My initial response is something along the lines of saying no I already tried those things. But then somewhere in the back of my mind “inheritance” clicks with “prototypes” and a thought crushed my mind like Obi-Want whispering from the ether: “Luke, use the prototype!”

So I take the best of static members and inheritance, super-collider them together and produce a boson that looks like it’s giving mass to each of my ScheduleItem instances when in reality, it’s just the prototype chain in action!

I now have a way for each ScheduleItem to call this.emit the way I originally wanted, while still allowing a single point of access for all of the ScheduleItem instances, from the Schedule itself. 

Problem Solved!

So remember kids: eat your Wheaties, don’t do drugs, and use prototypal inheritance to your advantage. It’s a good way to get access to a single thing from every instance of your objects, and can prove itself useful in situations where static members, instance members and dependency injection all seem to have more problems than they are worth. 

Granted, there is still potential for paper cuts in the prototypal setup. Each ScheduleItem looks like it is getting it’s own instance of an EventEmitter, but they are actually sharing the same instance. I have to make sure the events that any given ScheduleItem emits includes the ScheduleItem instance as the first parameter. That way the thing listening for the event can get a reference to the actual ScheduleItem that wanted to trigger the event. 

Over-all, though, the potential for paper cuts from this setup seems less than the massive, hemorrhaging paper cuts of the previous ideas. But for now, prototypes are providing a soothing salve to heal the wounds I previously inflicted on my code. 

  • Fernando Zamora

    Nice. Thanks for sharing.

  • FeelLikeANut

    So… your final solution looks like a thinly veiled static member. You decided that static members were bad because when you create a new instance, there’s no way to know if there are any left over values from previous runs. So instead, now the emitter is on the prototype… which is shared across all instances… which means that when you create a new instance, there’s no way to know if there are any left over values from previous runs… just like a static value.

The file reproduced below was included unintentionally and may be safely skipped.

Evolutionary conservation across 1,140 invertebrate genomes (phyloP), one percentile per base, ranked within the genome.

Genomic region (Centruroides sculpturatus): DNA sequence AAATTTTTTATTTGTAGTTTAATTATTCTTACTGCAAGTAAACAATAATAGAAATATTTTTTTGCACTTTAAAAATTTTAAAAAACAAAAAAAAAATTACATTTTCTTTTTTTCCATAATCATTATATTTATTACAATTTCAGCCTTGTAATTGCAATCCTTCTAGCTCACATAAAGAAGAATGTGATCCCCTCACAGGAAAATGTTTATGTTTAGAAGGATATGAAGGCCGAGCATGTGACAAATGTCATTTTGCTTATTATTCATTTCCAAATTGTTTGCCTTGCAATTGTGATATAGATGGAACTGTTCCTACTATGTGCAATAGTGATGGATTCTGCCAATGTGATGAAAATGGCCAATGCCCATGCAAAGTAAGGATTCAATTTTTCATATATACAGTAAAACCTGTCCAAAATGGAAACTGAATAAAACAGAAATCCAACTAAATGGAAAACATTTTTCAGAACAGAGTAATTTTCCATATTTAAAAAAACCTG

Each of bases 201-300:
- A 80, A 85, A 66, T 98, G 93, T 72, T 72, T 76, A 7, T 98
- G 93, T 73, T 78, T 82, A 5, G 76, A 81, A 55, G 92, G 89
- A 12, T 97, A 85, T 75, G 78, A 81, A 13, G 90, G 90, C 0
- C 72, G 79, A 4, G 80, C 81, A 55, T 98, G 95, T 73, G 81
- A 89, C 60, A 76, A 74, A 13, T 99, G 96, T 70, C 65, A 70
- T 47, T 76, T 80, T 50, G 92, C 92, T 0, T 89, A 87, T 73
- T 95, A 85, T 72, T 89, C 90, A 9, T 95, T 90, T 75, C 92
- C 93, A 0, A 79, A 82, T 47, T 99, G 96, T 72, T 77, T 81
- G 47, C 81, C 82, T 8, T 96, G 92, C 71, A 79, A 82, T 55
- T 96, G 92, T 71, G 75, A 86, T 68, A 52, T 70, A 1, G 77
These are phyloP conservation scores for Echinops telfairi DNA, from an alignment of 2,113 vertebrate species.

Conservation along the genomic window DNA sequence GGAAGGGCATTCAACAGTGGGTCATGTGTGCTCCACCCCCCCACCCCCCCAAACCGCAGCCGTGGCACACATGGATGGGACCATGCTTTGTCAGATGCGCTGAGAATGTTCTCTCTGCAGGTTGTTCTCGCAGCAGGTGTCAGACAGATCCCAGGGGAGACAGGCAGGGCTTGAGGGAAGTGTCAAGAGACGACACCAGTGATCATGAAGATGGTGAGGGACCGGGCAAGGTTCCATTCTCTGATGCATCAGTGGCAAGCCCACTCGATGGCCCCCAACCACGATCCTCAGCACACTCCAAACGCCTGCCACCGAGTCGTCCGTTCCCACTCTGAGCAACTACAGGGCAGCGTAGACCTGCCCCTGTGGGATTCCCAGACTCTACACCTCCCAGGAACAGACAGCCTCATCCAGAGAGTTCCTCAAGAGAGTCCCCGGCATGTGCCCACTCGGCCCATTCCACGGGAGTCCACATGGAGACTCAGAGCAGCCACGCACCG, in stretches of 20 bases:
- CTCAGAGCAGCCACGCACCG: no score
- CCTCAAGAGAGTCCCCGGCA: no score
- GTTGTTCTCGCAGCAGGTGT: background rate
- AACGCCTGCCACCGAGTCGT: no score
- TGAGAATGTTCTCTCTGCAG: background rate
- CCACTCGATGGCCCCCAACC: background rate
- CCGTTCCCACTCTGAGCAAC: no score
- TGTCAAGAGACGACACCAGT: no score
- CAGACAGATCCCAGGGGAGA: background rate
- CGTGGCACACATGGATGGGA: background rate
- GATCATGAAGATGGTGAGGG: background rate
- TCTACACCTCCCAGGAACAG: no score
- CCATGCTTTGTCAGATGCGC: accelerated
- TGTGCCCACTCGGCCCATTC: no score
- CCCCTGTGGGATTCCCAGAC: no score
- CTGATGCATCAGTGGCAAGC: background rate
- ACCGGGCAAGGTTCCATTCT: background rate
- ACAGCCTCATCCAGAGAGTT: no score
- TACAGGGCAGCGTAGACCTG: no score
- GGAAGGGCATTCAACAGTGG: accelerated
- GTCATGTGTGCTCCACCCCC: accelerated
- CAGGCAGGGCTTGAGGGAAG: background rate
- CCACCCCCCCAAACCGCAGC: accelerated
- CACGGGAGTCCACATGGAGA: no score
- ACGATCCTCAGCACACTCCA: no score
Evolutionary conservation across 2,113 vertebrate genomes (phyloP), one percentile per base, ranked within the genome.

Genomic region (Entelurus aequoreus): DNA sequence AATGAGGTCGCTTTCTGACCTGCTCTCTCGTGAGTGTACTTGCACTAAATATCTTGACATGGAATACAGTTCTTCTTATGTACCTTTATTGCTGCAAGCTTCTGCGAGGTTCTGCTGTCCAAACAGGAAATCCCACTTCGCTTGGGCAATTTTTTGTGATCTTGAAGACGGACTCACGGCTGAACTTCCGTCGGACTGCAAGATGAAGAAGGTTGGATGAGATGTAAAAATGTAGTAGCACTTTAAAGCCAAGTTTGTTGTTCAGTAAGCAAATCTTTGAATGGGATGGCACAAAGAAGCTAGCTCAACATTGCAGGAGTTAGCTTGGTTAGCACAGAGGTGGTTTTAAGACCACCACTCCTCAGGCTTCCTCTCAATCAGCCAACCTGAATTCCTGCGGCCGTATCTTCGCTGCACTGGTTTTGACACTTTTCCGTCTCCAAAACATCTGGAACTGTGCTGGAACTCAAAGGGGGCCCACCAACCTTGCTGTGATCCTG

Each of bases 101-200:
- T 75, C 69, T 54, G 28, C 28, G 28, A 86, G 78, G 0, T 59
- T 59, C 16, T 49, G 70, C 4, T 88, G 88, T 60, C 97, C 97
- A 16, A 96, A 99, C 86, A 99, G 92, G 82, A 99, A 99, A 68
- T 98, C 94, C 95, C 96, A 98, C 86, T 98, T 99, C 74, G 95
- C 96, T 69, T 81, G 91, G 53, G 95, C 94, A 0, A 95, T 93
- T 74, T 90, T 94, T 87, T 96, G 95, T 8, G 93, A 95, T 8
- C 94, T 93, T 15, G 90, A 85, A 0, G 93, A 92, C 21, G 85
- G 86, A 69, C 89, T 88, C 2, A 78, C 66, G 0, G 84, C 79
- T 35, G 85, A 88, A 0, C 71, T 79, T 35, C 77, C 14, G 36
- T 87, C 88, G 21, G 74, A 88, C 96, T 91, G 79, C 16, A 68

• Derick Bailey

      yeah, it does look like that.. and sort of is. But being an attribute of the prototype, it isn’t as bad as an actual static. Each object instance can overwrite the prototype’s method which means my unit tests can mock the “emit” and “on” methods of the ScheduleItem instance and I don’t have to worry about the cleanup mess. Since the mock (spy) gets applied to the individual instance, no other instance will have a reference to the mocked method. This gets around all of the problems of the static mess with testing… nnnit’s certainly not perfect, but in this situation it seems to be the less of all the evils that I came up with.

      • FeelLikeANut

        I think your best bet is actually the DI pattern.nn var emitter = new Events.EventEmitter();n var scheduleItem = new ScheduleItem(emitter);nnThere’s no question that this kind of code would behave exactly the same on every run, because you control the emitter it uses.nnBut as you noted, you don’t want the external party to have to know the details of creating a ScheduleItem. Fortunately, there’s a pattern for that. :) Hiding complex creation logic is one of the motivations for the factory pattern.nn function ScheduleItemFactory() {n this._emitter = new Events.EventEmitter();n }nn ScheduleItemFactory.prototype.createScheduleItem = function () {n var scheduleItem = new ScheduleItem(this._emitter);nn return scheduleItem;n };nnYou would pass your external party an instance of ScheduleItemFactory, then the external party would invoke createScheduleItem to create a new ScheduleItem instance.

        • Derick Bailey

          for a small number of objects, i agree with this approach. nnni still this would be a bad idea in my case, due to the large number of objects that i’m creating. managing the references and the event relationships (the “on” and “removeListener” method calls) would be a bit nightmarish. having built apps that do it this way in the past, i’m gonna say no thanks in this case. it leads to memory leaks and slow code, in my experience. nnni do like the factory approach you’re recommending… just not in this specific instance.

        • Adam Nemitoff

          Now that FeelLikeANut has suggested the factory pattern I can breath a sigh of relief! The prototype pattern with “static” emitter just had too much code smell for me.